The group’s information and arguments have been fully examined, taken up and developed by certain virologists, microbiologists and scientific communicators. In July 2020, Etienne Decroli, one of the authors of this article, co-wrote a scientific article discussing the possibility of a laboratory accident. The theory of laboratory leaks gained momentum after a paper signed by 8 scientists on May 13 in the journal Science called for a re-investigation into the origins of SARS-CoV-2. So is it possible? Several elements raise questions as to the origin of the virus. In particular, it has been proven that the Wuhan Institute of Virology manipulated a virus similar to SARS-CoV-2 collected in southern China.
Joint commission investigation failed to identify cause of pandemic
In addition to direct genetic manipulation, a laboratory accident can also result from an infection during a sample in nature or during experiments with a virus grown in laboratory cells or mice, not necessarily directly manipulating its genome. . How can we know for sure? Earlier this year, a joint commission of China and the World Health Organization (WHO) failed to identify the cause of the outbreak in an investigation, concluding that it was most likely original animal and that the possibility of a laboratory accident was very high. less. But WHO director-general Tedros Adhanom Ghebreyesus said there were still questions that “will need to be resolved through further study.”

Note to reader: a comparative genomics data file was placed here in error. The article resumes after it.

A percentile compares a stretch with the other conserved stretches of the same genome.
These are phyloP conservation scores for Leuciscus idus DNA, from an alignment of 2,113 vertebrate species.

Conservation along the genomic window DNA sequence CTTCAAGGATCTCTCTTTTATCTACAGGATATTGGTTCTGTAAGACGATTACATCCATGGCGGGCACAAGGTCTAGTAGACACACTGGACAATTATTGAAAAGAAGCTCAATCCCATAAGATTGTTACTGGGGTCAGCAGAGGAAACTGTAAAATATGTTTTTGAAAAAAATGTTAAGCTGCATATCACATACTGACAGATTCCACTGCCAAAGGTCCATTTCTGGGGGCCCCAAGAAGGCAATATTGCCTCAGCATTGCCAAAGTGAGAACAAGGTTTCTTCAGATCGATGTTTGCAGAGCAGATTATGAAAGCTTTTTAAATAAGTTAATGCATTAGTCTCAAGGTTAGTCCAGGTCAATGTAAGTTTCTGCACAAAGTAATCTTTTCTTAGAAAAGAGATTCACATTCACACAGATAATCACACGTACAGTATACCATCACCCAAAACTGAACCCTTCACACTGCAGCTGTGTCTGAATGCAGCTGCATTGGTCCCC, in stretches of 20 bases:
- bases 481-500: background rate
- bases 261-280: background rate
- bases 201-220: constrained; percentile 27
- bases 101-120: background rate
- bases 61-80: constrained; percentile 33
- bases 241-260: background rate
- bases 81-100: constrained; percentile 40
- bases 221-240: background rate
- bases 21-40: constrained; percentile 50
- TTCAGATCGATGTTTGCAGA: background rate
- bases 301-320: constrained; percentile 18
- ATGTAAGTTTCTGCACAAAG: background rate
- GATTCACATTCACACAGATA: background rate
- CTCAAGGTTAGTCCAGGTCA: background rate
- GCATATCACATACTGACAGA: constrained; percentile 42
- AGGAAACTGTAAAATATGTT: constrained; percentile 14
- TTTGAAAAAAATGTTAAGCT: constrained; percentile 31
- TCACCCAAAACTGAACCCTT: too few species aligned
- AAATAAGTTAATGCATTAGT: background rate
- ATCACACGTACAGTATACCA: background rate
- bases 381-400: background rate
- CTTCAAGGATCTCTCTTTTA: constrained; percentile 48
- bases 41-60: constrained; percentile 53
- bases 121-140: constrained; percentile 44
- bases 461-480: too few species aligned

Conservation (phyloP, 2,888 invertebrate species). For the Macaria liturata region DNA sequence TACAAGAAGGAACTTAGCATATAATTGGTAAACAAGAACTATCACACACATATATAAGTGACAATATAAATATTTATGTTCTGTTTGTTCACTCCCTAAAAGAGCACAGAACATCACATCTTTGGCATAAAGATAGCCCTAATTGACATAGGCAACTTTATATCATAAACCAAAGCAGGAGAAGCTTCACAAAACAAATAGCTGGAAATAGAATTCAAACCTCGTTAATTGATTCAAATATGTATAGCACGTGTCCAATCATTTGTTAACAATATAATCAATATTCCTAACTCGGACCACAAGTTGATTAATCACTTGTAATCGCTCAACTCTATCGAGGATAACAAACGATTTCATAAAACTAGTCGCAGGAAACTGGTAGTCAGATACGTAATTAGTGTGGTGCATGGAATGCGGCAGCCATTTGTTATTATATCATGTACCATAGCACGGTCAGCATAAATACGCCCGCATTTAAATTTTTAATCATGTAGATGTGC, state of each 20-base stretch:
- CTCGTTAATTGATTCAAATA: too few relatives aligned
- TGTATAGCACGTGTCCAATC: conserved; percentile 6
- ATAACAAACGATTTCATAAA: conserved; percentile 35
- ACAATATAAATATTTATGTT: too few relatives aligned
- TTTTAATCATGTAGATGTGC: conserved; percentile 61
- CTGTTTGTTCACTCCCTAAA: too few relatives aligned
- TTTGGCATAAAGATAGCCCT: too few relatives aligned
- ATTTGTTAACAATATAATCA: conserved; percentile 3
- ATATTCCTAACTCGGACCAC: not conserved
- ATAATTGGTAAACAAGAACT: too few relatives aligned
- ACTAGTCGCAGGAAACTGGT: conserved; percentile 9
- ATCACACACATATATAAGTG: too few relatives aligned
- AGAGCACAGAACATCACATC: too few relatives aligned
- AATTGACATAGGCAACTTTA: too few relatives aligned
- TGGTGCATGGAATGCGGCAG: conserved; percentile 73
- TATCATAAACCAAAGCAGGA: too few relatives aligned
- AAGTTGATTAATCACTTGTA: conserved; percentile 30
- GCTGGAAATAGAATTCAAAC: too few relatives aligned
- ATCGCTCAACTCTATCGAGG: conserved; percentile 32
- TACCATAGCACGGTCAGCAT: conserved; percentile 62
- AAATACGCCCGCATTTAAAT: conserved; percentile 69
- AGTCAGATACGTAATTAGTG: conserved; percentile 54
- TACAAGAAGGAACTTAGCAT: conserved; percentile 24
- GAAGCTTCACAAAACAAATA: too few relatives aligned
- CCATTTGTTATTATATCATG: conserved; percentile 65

To determine if SARS-CoV-2 originated in the lab, further investigation would be needed in which investigators would have access to sequence databases as well as various resources used by Chinese researchers, including lab notebooks, submitted projects, scientific manuscripts, viruses. sequences, order lists and biological analyzes. Unfortunately, SARS-CoV-2 sequence databases have been inaccessible to scientists since September 2019. In the absence of direct evidence, alternative approaches may provide additional information. By analyzing in detail the available sequences of coronaviruses like SARS-CoV-2, it is possible that the scientific community can reach a consensus based on solid clues, as it has done in other pandemics, including the 1977 H1N1 virus.
Virginie Courtier, University of Paris and Etienne Dicroli, University of Aix-Marseille (AMU)